Some drive drunk and kill someone. Some get into fights and seriously injure another person. Some cause incredible, pointless harm to others because we thought we were such clever buggers. And some harm and kill animals in a senseless brutal way that defies rational explanation.

Whilst Robert may be historically correct and yes, we used to club seals to death - that society no longer exists (here in NZ). So it's a pointless point to make. Once upon a trime, we used to have Lords and Serfs - but no longer. Point being? There ain't none.

With people such as Mr Godsiff; or the young men who kill dozens of birds in Twizel (?); or the man who fed kittens to his pitbull (and filmed it!), if we're going to incarcerate them, then it makes sense for the Courts to order a full psychiatric assessment of the convicted. (If they don't already.)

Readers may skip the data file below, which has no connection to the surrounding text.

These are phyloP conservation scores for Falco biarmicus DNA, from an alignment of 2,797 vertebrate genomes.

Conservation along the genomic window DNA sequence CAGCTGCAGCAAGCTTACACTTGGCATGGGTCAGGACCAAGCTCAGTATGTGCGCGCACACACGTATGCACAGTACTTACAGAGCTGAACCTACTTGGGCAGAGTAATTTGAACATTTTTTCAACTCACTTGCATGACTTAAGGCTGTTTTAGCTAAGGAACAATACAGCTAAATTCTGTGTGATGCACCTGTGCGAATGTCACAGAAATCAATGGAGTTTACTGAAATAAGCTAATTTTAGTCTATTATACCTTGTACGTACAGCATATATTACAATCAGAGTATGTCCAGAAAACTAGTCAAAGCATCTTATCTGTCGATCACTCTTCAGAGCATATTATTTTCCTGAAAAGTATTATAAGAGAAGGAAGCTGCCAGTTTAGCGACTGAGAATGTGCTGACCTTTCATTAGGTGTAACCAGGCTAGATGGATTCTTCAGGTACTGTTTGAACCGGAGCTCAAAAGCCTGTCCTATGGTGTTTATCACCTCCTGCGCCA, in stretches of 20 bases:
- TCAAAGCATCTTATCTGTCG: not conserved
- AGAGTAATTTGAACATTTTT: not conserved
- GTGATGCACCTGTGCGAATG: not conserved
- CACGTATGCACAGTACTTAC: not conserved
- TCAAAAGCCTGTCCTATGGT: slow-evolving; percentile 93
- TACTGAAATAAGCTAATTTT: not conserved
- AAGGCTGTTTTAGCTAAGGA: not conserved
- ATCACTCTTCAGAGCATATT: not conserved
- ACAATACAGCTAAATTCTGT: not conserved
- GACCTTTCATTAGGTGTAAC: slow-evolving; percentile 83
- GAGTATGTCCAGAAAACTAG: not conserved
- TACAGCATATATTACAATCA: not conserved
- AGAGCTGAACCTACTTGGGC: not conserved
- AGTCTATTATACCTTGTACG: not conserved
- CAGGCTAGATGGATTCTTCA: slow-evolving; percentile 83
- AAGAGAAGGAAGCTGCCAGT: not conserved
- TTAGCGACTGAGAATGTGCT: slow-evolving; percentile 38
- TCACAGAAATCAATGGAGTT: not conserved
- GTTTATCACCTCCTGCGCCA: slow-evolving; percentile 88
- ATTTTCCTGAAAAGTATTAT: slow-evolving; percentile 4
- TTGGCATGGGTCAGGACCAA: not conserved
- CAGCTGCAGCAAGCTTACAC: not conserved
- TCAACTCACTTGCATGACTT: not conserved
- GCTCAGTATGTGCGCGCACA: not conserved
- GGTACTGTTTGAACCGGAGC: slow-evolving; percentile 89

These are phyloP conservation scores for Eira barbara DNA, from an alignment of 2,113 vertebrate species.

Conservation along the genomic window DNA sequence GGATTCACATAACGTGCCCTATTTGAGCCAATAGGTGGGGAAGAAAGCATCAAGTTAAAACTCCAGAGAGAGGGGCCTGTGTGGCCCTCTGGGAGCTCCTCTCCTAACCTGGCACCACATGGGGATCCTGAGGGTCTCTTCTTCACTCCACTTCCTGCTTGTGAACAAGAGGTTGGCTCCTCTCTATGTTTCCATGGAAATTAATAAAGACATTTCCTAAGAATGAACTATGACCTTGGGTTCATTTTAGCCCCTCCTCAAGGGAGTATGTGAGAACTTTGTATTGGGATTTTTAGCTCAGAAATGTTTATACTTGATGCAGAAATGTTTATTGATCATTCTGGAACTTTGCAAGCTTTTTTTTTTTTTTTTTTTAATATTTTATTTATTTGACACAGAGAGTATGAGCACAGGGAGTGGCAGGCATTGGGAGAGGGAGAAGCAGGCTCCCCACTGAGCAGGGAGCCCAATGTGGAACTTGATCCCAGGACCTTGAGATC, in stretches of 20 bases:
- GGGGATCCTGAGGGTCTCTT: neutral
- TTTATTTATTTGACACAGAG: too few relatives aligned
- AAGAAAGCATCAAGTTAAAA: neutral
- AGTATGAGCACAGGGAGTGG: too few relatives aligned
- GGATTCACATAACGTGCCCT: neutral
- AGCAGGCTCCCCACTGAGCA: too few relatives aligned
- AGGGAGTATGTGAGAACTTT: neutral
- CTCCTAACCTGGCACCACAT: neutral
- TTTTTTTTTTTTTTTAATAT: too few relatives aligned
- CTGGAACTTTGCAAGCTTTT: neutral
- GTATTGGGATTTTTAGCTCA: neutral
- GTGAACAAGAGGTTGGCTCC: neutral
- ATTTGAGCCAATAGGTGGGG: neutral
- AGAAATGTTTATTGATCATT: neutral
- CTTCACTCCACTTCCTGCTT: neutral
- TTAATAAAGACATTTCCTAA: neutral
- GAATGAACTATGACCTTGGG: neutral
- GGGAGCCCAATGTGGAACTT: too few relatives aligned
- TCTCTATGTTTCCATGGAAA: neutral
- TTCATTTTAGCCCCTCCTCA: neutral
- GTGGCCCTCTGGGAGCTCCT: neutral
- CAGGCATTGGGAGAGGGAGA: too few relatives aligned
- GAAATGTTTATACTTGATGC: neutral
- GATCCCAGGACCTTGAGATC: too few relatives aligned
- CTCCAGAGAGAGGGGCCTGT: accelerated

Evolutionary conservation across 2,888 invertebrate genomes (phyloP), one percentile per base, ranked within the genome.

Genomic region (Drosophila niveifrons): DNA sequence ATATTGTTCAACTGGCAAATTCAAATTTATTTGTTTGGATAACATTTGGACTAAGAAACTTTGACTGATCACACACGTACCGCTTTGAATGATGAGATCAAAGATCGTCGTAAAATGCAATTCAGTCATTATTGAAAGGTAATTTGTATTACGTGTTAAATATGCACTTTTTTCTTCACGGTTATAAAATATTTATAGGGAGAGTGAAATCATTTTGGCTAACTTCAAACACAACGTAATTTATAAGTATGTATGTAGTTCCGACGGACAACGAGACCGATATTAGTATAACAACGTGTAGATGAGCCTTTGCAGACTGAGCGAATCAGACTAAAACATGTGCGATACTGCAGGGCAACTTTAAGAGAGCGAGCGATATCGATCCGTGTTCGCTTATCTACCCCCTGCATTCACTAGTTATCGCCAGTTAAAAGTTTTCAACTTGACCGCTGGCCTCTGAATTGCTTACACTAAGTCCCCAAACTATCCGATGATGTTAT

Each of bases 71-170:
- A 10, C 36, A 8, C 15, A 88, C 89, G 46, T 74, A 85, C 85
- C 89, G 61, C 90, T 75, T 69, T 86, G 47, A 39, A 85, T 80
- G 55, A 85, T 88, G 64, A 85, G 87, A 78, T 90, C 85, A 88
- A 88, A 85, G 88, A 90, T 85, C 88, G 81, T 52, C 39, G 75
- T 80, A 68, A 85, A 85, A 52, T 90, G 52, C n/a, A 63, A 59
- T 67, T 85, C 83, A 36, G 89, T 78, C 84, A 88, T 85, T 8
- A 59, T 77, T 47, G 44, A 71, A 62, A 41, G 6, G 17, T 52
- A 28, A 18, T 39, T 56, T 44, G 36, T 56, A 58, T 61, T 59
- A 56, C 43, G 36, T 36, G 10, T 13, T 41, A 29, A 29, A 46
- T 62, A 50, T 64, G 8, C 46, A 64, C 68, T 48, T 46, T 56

The human psyche is capable of incredible good. But there's a dark place in that same psyche and for our collective welfare, it behoves us to learn why it has bubbled to the surface of some indiduals.

Claire asked the question; what happens to Mr Godsiff after his release?

Re, Graeme; whether we are 2nd or 7th is almost irrelevant really. There are many ways to count the figures and interpret the stats. What does count is that we're fairly high on thwe list.

More than one person cleverer than me has linked our high incarceration rate with our underlying penchant for violence, child abuse, and an almost pathological instinct for punishment/vindictiveness of one form or another. We're a tolerant, friendly, fair-minded society - until the surface is scratched, revealing something quite brutish underneath.